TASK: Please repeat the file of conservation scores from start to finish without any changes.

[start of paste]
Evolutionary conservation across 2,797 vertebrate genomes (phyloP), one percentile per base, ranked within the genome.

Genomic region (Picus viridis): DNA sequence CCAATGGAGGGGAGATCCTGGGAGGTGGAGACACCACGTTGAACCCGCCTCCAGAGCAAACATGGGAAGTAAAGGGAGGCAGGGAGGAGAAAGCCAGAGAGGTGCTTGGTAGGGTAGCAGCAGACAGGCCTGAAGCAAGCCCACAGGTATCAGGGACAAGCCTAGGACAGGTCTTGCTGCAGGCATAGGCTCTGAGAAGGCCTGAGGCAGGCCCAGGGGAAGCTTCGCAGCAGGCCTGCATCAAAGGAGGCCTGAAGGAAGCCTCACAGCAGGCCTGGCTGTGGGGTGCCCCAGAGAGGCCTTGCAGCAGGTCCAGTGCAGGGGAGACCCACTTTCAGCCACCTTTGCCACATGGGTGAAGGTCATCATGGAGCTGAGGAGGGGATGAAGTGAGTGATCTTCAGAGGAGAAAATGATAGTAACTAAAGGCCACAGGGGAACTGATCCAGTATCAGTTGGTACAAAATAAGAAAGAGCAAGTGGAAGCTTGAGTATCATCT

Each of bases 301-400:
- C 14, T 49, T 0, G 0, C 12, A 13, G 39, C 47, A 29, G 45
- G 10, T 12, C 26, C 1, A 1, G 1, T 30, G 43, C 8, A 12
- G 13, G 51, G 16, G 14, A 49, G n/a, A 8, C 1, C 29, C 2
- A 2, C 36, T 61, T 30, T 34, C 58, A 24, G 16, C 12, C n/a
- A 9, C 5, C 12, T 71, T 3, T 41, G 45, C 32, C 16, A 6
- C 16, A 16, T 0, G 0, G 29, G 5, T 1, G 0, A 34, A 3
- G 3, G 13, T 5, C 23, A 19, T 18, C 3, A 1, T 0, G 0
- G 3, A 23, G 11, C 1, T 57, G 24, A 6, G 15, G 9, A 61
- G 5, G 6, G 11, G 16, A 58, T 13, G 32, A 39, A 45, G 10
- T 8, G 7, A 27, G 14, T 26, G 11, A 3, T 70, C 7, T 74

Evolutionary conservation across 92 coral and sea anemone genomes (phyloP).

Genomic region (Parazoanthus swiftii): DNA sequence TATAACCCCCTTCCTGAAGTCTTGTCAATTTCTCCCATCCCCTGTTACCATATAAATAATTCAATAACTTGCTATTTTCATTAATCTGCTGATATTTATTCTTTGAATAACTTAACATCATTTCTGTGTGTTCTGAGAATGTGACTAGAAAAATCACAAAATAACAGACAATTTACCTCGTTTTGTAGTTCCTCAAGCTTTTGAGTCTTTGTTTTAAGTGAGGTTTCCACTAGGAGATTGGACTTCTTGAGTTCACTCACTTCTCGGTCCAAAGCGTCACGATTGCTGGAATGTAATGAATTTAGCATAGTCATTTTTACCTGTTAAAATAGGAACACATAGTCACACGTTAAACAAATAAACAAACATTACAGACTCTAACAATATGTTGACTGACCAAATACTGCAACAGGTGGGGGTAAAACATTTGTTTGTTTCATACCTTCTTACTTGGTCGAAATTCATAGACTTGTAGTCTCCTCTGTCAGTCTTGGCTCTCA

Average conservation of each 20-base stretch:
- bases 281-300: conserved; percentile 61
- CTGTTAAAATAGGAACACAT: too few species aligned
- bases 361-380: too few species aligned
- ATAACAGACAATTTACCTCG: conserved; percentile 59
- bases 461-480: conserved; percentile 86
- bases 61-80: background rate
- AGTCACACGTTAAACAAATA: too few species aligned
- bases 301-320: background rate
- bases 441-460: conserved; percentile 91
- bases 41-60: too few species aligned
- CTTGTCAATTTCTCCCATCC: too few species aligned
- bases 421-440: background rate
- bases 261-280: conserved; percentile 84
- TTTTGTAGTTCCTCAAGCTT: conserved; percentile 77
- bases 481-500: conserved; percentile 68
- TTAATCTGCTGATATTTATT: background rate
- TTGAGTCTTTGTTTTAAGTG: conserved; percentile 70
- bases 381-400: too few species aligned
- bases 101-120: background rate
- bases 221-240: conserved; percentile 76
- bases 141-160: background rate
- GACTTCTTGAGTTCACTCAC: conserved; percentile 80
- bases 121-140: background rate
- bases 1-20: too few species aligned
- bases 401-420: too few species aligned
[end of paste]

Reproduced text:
Evolutionary conservation across 2,797 vertebrate genomes (phyloP), one percentile per base, ranked within the genome.

Genomic region (Picus viridis): DNA sequence CCAATGGAGGGGAGATCCTGGGAGGTGGAGACACCACGTTGAACCCGCCTCCAGAGCAAACATGGGAAGTAAAGGGAGGCAGGGAGGAGAAAGCCAGAGAGGTGCTTGGTAGGGTAGCAGCAGACAGGCCTGAAGCAAGCCCACAGGTATCAGGGACAAGCCTAGGACAGGTCTTGCTGCAGGCATAGGCTCTGAGAAGGCCTGAGGCAGGCCCAGGGGAAGCTTCGCAGCAGGCCTGCATCAAAGGAGGCCTGAAGGAAGCCTCACAGCAGGCCTGGCTGTGGGGTGCCCCAGAGAGGCCTTGCAGCAGGTCCAGTGCAGGGGAGACCCACTTTCAGCCACCTTTGCCACATGGGTGAAGGTCATCATGGAGCTGAGGAGGGGATGAAGTGAGTGATCTTCAGAGGAGAAAATGATAGTAACTAAAGGCCACAGGGGAACTGATCCAGTATCAGTTGGTACAAAATAAGAAAGAGCAAGTGGAAGCTTGAGTATCATCT

Each of bases 301-400:
- C 14, T 49, T 0, G 0, C 12, A 13, G 39, C 47, A 29, G 45
- G 10, T 12, C 26, C 1, A 1, G 1, T 30, G 43, C 8, A 12
- G 13, G 51, G 16, G 14, A 49, G n/a, A 8, C 1, C 29, C 2
- A 2, C 36, T 61, T 30, T 34, C 58, A 24, G 16, C 12, C n/a
- A 9, C 5, C 12, T 71, T 3, T 41, G 45, C 32, C 16, A 6
- C 16, A 16, T 0, G 0, G 29, G 5, T 1, G 0, A 34, A 3
- G 3, G 13, T 5, C 23, A 19, T 18, C 3, A 1, T 0, G 0
- G 3, A 23, G 11, C 1, T 57, G 24, A 6, G 15, G 9, A 61
- G 5, G 6, G 11, G 16, A 58, T 13, G 32, A 39, A 45, G 10
- T 8, G 7, A 27, G 14, T 26, G 11, A 3, T 70, C 7, T 74

Evolutionary conservation across 92 coral and sea anemone genomes (phyloP).

Genomic region (Parazoanthus swiftii): DNA sequence TATAACCCCCTTCCTGAAGTCTTGTCAATTTCTCCCATCCCCTGTTACCATATAAATAATTCAATAACTTGCTATTTTCATTAATCTGCTGATATTTATTCTTTGAATAACTTAACATCATTTCTGTGTGTTCTGAGAATGTGACTAGAAAAATCACAAAATAACAGACAATTTACCTCGTTTTGTAGTTCCTCAAGCTTTTGAGTCTTTGTTTTAAGTGAGGTTTCCACTAGGAGATTGGACTTCTTGAGTTCACTCACTTCTCGGTCCAAAGCGTCACGATTGCTGGAATGTAATGAATTTAGCATAGTCATTTTTACCTGTTAAAATAGGAACACATAGTCACACGTTAAACAAATAAACAAACATTACAGACTCTAACAATATGTTGACTGACCAAATACTGCAACAGGTGGGGGTAAAACATTTGTTTGTTTCATACCTTCTTACTTGGTCGAAATTCATAGACTTGTAGTCTCCTCTGTCAGTCTTGGCTCTCA

Average conservation of each 20-base stretch:
- bases 281-300: conserved; percentile 61
- CTGTTAAAATAGGAACACAT: too few species aligned
- bases 361-380: too few species aligned
- ATAACAGACAATTTACCTCG: conserved; percentile 59
- bases 461-480: conserved; percentile 86
- bases 61-80: background rate
- AGTCACACGTTAAACAAATA: too few species aligned
- bases 301-320: background rate
- bases 441-460: conserved; percentile 91
- bases 41-60: too few species aligned
- CTTGTCAATTTCTCCCATCC: too few species aligned
- bases 421-440: background rate
- bases 261-280: conserved; percentile 84
- TTTTGTAGTTCCTCAAGCTT: conserved; percentile 77
- bases 481-500: conserved; percentile 68
- TTAATCTGCTGATATTTATT: background rate
- TTGAGTCTTTGTTTTAAGTG: conserved; percentile 70
- bases 381-400: too few species aligned
- bases 101-120: background rate
- bases 221-240: conserved; percentile 76
- bases 141-160: background rate
- GACTTCTTGAGTTCACTCAC: conserved; percentile 80
- bases 121-140: background rate
- bases 1-20: too few species aligned
- bases 401-420: too few species aligned